Deb has been a life-long member of the United Church. She taught Sunday School from a young age and has sat on the Church Board. She has served on many committees and is presently Chair of the Pastoral Care Committee. Always one to look to the future, Deb is presently involved with organizing two workshops through Pastoral Care. Significantly, the workshops are titled "Bereavement and Loss" and "Caring for the Caregiver". In her journey, Deb has experienced what it means to experience bereavement and loss. She has lost both of her parents to cancer. For the last six months of her mother Lois' life, Deb assumed the role of caregiver.
Because of her love of volunteering and her commitment to helping others, Deb has volunteered with many local organizations. She is a past-member of the Wetaskiwin Hospital Auxiliary, Santa's Anonymous and has worked with the Family Resource Centre dealing with family violence. In tribute to her tremendous dedication, on February 10, 2003 she was awarded the Queen's Golden Jubilee Medal. The award is bestowed on those persons who have made a significant contribution to Canada, to their community or to their fellow Canadians.
As a volunteer, it seems Deb’s energy is boundless. Never one to restrict her volunteer activities, she has gone beyond her community and has been involved with various fundraisers in Edmonton, including the Alberta Cancer Foundation "Weekend to End Breast Cancer". This event is in its second year and both years she has been involved. For the past 10 years, she has been in the "CIBC Run for the Cure" with the Canadian Breast Cancer Foundation. She also assists with "Relay for Life" with the Canadian Cancer Society in Camrose and Edmonton.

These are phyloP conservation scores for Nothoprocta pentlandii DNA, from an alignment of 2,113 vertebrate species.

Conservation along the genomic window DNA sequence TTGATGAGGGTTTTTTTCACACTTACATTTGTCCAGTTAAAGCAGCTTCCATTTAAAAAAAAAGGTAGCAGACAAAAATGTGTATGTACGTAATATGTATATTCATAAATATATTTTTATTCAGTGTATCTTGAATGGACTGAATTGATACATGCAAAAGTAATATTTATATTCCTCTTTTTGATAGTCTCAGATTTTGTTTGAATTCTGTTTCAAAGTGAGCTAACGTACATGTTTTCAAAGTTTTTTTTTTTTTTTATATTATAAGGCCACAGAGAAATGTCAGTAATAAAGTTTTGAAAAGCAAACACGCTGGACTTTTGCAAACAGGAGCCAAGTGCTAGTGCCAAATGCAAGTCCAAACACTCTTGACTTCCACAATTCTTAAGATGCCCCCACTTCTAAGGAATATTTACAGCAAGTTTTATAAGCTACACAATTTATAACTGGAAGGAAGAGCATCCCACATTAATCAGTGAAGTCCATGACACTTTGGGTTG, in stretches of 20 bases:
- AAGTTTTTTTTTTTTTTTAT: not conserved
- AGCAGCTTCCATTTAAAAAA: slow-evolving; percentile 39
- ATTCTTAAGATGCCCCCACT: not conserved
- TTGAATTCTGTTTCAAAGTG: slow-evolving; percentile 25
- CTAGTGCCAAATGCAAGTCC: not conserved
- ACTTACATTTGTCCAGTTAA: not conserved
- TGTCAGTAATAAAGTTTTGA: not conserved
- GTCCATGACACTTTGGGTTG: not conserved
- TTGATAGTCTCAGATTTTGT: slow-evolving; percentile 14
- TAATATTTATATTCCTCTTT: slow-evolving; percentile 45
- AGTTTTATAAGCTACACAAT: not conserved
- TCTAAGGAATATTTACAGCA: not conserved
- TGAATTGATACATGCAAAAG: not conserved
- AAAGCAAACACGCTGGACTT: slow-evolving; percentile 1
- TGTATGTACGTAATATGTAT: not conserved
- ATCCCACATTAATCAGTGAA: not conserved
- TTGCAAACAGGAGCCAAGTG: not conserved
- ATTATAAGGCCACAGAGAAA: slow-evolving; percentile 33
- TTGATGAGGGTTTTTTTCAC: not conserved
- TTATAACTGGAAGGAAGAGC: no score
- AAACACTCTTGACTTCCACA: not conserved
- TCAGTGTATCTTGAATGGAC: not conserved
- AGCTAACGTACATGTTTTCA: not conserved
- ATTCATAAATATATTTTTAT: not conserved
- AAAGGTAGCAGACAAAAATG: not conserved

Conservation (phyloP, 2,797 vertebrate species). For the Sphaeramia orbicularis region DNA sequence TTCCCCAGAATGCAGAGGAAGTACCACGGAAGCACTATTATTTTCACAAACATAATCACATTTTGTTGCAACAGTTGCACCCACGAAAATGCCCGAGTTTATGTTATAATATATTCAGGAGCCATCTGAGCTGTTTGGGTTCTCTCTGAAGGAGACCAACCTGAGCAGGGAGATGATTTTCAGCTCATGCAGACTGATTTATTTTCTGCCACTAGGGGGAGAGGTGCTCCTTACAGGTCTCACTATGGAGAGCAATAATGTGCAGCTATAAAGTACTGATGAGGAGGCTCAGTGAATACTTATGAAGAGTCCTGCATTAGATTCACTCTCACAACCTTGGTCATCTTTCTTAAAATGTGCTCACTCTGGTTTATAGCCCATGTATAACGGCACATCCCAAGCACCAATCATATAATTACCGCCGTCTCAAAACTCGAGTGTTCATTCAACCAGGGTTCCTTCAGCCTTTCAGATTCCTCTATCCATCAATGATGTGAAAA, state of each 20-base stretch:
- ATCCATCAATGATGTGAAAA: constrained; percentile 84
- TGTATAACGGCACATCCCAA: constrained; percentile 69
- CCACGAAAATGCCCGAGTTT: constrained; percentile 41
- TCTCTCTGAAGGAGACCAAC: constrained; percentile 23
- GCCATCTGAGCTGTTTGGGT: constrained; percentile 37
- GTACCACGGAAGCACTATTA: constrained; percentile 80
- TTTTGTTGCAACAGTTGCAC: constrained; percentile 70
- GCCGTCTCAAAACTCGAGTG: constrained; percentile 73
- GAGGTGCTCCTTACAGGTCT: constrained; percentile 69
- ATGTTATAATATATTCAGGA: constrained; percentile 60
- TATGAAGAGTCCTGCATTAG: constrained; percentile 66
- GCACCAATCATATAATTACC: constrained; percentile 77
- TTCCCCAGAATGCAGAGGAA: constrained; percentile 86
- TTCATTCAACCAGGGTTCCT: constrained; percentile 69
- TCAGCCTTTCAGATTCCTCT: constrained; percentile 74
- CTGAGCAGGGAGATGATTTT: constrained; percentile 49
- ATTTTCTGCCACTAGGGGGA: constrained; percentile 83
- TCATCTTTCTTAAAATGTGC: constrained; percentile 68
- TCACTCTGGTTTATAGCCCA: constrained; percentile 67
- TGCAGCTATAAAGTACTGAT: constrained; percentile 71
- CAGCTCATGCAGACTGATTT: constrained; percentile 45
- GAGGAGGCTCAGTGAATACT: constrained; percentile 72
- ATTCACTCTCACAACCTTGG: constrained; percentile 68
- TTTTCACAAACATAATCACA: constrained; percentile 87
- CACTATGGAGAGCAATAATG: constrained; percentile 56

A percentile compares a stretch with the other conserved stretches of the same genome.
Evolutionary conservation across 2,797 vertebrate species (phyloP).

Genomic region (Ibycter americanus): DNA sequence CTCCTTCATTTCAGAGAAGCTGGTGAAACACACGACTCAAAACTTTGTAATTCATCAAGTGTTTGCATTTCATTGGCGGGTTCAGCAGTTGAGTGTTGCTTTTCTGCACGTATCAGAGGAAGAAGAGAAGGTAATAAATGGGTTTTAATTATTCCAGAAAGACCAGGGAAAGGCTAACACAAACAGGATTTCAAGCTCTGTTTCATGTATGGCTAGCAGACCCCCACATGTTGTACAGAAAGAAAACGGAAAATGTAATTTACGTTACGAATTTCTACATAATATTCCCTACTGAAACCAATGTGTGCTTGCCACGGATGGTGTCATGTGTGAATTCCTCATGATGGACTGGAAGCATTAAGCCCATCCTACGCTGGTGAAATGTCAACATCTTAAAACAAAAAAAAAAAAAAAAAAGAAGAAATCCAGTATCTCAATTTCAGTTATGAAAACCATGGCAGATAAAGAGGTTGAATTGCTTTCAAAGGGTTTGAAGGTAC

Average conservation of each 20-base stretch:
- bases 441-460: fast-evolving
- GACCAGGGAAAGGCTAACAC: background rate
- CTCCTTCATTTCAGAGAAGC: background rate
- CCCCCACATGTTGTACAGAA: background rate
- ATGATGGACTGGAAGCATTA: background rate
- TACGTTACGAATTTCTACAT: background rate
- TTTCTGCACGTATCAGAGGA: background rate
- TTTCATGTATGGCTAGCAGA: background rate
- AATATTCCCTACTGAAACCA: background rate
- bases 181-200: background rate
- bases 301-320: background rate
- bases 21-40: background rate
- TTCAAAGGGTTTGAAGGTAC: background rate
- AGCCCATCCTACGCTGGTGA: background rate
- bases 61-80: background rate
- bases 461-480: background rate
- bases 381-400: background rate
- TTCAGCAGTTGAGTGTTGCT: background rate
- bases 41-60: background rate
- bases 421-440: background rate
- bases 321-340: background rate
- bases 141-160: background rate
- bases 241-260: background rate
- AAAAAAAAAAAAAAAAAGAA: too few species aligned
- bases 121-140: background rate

Deb volunteered regularly at the Cross Cancer Clinic until two years ago. She also volunteers at Ronald McDonald House in Edmonton. Since 1998 Deb has volunteered every year at Kids Cancer Camp through the Kids Cancer Care Foundation of Alberta with 3 to 6 year old cancer patients. She is also very involved with Sorrentino’s Compassion House whose mission is to provide sanctuary and support to breast cancer patients.
By always looking positively at what her future might hold, Deb keeps herself available to new opportunities to celebrate in her life. She tries to find humour in the grimmest of situations. Her first grandchild, Max, was born in July of 2003. At the time of the birth, Deb was very ill and had no hair because she was in treatment. She was inspired to comment that the baby seemed delighted that he had more hair than his grandma when he was born. Deb was thrilled to become a grandma again when her granddaughter, Ophelia was born in August, 2007.
Deb maintains an active lifestyle and enjoys cycling, rollerblading and skiing.
Though her primary role in life has always been as a mother, Deb continues to love the work she does in counseling people with genetic diseases and their families. She has been working in genetics exclusively since 1979 and even now has a self-confessed fascination and passion for her profession.
To describe this remarkable lady, adjectives like courageous, caring, dynamic, inspiring, humourous, energetic, enthusiastic, dedicated come to mind. All of these qualities along with a profound spirituality and faith, have helped Deb Lentz to take a difficult personal situation and turn it into an opportunity to help people.
Compiled in 2007.
Compiled by: Gloria Baker
Sources: Robbyn Erickson, Nettie Carr, Judi Olson, Carol Blair, Wynn McLean, Shane McLean, Gordie McLean, Deb Huber, Barb Olsen, City of Wetaskiwin Archives